“For the first three months I had a really hard time concentrating. There were a lot of distractions.”
He said although those barriers have been dissipated, another challenge remains.
“In wintertime I just get really tired of being at home.”
Mary and Marty Cassem of Lake Crystal are a telecommuting married couple sharing a home office. He’s a distribution manager for a New Jersey bearings company; she’s an area community relations representative for the American Cancer Society.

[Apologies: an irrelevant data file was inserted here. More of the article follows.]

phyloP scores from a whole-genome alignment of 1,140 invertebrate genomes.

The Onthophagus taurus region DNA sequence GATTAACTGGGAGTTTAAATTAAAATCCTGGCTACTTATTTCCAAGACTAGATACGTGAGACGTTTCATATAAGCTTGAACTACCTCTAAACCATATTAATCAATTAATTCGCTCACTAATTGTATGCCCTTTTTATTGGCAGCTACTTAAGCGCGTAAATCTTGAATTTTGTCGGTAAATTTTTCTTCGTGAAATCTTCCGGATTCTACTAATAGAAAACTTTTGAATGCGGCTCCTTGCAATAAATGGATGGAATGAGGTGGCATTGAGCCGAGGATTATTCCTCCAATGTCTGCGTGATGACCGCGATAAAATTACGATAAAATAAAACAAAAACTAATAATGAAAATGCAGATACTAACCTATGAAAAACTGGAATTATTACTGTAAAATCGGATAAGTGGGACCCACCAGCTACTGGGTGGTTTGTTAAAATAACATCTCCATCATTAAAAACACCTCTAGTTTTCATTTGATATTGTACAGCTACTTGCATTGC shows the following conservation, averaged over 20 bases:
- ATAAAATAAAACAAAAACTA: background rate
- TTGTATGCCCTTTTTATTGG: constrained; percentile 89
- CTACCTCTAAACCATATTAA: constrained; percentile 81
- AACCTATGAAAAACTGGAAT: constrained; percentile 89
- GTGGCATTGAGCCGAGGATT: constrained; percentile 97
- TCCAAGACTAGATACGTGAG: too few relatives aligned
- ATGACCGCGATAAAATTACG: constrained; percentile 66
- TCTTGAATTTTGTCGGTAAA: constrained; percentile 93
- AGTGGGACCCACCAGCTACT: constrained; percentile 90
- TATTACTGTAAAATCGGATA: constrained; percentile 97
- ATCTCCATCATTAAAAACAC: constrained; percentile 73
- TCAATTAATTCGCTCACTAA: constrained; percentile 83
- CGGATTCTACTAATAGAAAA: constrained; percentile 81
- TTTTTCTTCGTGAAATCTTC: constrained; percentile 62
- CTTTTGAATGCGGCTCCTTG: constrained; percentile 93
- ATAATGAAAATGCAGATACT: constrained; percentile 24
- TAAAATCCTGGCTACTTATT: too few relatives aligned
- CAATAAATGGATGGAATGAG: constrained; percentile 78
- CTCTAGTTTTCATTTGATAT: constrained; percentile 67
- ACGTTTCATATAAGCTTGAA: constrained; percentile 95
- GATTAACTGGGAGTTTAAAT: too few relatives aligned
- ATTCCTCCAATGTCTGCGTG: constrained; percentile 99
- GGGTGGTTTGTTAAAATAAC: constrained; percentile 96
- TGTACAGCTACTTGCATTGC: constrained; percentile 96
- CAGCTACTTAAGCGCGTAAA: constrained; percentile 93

“There’s definitely pros and cons,” Mary Cassem said of the work-at-home scenario. She said she enjoys the flexibility and freedom it affords, but having one’s workplace at home can act as a leash.
“You never quite get away from the office.”
Although technology has enabled work-at-home employees to do the heretofore impossible, it can’t replace a workplace’s intangible benefit — physical human connectivity.
“The ‘softer side’ of things is what I miss the most,” Colemer said.
Meaning: Try as it might, her computer screen can’t deliver one of those freshly baked cookies a co-worker just brought in.